A maximum amount of energy in a minimum amount of space: Lithium-ion batteries have met that standard for a long time. Still, modern mobile devices and electromobility have even greater needs. Now a “super battery” from the 94-year-old co-inventor of the lithium-ion battery is supposed to still their hunger for electricity.
Lithium-ion batteries and mobility were always a good team. Since 1991, when the high-energy-density batteries were first used to power Sony’s Hi8 video cameras, plenty of electronic devices have liberated themselves from electrical outlets. However, when it comes to electromobility, that technology is now considered a hindrance: Either it doesn’t keep smartphones running long enough, or they catch fire, like they did with Samsung. In other words, the time has come for better energy storage solutions. They need to be smaller, cheaper, safer and longer lasting.
So-called solid-state batteries are way at the top of the list of candidates. In this case, instead of passing through a liquid, the charges between the anode and cathode pass through a polymer, ceramic or glass. And it happens surprisingly quickly. Simply put, the lithium ions “jump” from one available spot in the atomic liquid crystal structure to the next. Back in 2013, researchers at TU Darmstadt demonstrated how complex this process is in simulations for lithium-phosphate gas. However, a high level of complexity also means plenty of room for optimization.
Advantages of solid-state batteries
Actually, batteries with solid electrolytes actually offer a number of advantages. Assuming equal size, they store more energy that current lithium-ion batteries. That is because energy density depends on the concentration of lithium in the anode. But in conventional rechargeable batteries, too much can cause the formation of dendrites, particularly in the case of high charge currents. And they can grow all the way to the cathode and cause a short circuit. That is why the anodes are packed in graphite, although it reduces the amount of energy that can be stored. However, pure lithium can be used in solid-state batteries.
In addition, solid electrolytes are very good insulators when it comes to electrons. That minimizes the self-discharge rate and extends the life of the battery. Another advantage is the compact cell design with considerably less dead volume. And: solid-state electrolytes are not flammable, are thermally stable and they don’t ooze out of the battery.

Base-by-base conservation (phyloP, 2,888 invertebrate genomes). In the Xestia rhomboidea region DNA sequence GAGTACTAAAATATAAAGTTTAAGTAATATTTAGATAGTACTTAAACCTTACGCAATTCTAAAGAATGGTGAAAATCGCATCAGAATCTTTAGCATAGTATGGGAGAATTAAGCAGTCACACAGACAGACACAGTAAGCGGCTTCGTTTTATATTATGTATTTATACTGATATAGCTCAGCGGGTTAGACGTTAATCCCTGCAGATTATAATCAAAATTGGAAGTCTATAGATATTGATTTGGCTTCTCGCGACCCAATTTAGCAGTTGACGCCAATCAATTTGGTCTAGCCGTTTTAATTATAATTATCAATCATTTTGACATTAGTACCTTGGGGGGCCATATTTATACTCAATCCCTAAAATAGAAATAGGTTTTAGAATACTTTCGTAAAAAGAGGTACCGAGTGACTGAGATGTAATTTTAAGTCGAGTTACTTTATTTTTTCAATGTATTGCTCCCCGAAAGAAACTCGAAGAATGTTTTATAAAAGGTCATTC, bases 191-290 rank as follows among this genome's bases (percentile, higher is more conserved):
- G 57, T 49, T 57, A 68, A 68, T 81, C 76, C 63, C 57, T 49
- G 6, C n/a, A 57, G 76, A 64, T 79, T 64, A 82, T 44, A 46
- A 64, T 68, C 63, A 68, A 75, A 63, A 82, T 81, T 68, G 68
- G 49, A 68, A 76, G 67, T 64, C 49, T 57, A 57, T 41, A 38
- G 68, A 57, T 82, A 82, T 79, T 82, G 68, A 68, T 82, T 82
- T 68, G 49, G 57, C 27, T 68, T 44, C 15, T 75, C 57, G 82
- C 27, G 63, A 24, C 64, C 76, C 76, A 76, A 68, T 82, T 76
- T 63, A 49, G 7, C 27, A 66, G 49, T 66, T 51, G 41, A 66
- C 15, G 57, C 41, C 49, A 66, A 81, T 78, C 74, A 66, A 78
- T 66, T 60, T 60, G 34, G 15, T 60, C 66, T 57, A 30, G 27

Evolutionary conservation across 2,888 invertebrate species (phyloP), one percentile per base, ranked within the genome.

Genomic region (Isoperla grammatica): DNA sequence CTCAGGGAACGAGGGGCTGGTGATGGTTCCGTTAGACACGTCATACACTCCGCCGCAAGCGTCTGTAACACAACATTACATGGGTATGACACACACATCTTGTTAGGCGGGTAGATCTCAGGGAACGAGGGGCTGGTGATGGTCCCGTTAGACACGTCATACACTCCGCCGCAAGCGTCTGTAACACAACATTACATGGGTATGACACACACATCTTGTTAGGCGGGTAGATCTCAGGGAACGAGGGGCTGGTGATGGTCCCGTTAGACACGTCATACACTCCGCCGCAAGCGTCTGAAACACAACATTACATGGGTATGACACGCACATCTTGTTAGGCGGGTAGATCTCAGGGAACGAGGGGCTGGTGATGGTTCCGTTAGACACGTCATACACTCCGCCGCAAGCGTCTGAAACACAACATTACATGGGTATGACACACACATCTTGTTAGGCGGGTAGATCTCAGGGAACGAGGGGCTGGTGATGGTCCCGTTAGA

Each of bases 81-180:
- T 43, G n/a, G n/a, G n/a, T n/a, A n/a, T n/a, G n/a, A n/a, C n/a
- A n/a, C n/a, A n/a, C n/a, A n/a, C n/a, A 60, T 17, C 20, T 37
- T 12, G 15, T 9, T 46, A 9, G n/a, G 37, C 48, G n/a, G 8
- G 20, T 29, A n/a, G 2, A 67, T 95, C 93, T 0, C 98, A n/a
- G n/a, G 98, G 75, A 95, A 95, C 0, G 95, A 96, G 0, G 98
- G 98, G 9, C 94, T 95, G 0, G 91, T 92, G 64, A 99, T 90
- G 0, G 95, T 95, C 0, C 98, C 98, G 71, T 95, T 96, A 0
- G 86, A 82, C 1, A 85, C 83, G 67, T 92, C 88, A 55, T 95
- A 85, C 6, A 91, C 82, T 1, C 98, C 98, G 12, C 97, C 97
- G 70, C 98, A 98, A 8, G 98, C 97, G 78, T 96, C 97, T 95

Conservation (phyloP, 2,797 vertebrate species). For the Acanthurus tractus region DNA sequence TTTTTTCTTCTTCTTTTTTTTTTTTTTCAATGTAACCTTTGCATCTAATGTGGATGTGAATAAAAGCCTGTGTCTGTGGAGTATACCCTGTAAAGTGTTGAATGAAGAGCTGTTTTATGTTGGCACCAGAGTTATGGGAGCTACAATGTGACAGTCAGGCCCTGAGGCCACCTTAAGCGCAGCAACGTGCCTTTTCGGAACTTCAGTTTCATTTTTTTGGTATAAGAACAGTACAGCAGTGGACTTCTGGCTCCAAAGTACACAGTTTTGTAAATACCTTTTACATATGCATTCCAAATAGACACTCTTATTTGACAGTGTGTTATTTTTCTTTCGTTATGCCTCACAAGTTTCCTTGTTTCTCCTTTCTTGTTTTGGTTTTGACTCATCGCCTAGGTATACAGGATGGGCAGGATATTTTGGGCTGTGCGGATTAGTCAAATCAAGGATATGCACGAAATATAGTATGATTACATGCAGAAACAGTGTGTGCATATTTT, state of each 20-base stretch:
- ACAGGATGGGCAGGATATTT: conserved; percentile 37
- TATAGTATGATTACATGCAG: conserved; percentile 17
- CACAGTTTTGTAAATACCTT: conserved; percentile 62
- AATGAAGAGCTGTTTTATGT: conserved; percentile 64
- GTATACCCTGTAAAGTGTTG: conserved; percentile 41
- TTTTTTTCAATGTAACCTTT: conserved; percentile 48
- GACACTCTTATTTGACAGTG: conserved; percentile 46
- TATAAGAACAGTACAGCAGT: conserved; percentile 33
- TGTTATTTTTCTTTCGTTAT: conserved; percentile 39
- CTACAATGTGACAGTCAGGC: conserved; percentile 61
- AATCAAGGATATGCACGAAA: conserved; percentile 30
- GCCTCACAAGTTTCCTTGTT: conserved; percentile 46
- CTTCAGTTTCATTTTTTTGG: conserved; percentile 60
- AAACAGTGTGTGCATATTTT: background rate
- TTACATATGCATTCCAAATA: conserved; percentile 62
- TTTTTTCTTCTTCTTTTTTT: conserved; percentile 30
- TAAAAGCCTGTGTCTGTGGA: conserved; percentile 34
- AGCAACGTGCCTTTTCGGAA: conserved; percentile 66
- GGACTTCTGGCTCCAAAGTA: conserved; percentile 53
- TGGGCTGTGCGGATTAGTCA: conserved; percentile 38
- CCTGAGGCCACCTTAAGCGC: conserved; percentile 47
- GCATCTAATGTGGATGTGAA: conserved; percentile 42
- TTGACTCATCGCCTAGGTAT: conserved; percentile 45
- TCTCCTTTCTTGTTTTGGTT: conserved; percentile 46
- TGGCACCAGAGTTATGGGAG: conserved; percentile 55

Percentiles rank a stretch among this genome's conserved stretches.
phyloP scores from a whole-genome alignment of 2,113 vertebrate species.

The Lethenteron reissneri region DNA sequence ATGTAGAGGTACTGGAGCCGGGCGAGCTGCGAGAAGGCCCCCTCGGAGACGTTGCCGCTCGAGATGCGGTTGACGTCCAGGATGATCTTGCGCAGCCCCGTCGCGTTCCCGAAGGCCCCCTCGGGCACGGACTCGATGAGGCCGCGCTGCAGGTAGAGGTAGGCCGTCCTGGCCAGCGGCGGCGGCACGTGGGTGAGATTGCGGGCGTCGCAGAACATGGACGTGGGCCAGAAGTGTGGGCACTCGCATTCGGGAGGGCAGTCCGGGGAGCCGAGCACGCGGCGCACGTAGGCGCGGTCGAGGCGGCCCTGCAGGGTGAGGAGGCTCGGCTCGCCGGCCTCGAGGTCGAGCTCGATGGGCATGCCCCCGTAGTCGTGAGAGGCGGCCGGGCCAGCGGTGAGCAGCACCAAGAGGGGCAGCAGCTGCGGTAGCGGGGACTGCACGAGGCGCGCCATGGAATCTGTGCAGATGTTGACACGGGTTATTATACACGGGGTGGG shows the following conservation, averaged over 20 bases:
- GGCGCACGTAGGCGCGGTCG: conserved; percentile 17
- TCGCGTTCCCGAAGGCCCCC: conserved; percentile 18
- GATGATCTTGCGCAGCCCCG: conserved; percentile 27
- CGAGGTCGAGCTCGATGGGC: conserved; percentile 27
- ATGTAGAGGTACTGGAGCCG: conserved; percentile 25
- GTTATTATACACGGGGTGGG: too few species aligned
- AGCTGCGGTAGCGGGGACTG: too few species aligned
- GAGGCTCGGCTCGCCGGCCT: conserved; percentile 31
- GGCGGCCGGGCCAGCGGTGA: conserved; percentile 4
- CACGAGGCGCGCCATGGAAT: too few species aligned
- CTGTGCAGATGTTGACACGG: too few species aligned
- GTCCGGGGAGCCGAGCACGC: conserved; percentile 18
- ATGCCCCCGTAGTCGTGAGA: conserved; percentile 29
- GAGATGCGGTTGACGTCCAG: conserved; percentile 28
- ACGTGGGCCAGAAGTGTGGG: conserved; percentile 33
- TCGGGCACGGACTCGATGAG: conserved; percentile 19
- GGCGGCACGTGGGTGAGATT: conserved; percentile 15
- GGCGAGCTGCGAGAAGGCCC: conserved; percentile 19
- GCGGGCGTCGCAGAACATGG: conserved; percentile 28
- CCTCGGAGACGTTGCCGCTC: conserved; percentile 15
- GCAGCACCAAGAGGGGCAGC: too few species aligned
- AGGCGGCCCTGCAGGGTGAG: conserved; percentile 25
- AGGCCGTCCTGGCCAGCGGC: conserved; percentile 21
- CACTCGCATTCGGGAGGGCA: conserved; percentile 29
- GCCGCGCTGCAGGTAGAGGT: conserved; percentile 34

Still, there are some problems. Specific conductivity is not as good, which reduces power density. Solid-state electrolytes just a few milligrams thick may provide a solution here. Coming up with an interface between the solid-state electrodes and the electrolytes, which are also solid, is more difficult. The high resistance prevents high currents from flowing, which has a negative effect on power density.
Battery from the “father” of lithium-ion technology
Research laboratories around the world including those of Toyota, Samsung, Bosch, MIT, the ETH and the Jülich Research Centre are working to get this new technology ready for series production.
That includes the now 94-year-old co-inventor of lithium-ion technology, John Goodenough, and his research group at the University of Texas in Austin. He appears to have developed a glass electrolyte that eliminates many of the obstacles, at least in the laboratory. The energy density of his rechargeable battery is three times higher than that of current lithium-ion batteries, and until now, only supercapacitors could match its sensational charging times of one minute. In addition, 1,200 charging cycles without significant capacity losses are definitely respectable. And because glass remains conductive, even at low temperatures, the solid-state battery from Texas works up temperatures up to -60 °C (-76 °F).
It may still take several years before the magic battery actually makes its way into an electric car. Add to that the fact that “breakthroughs” in research are now almost a daily occurrence, but only a few will ever make it to actual production.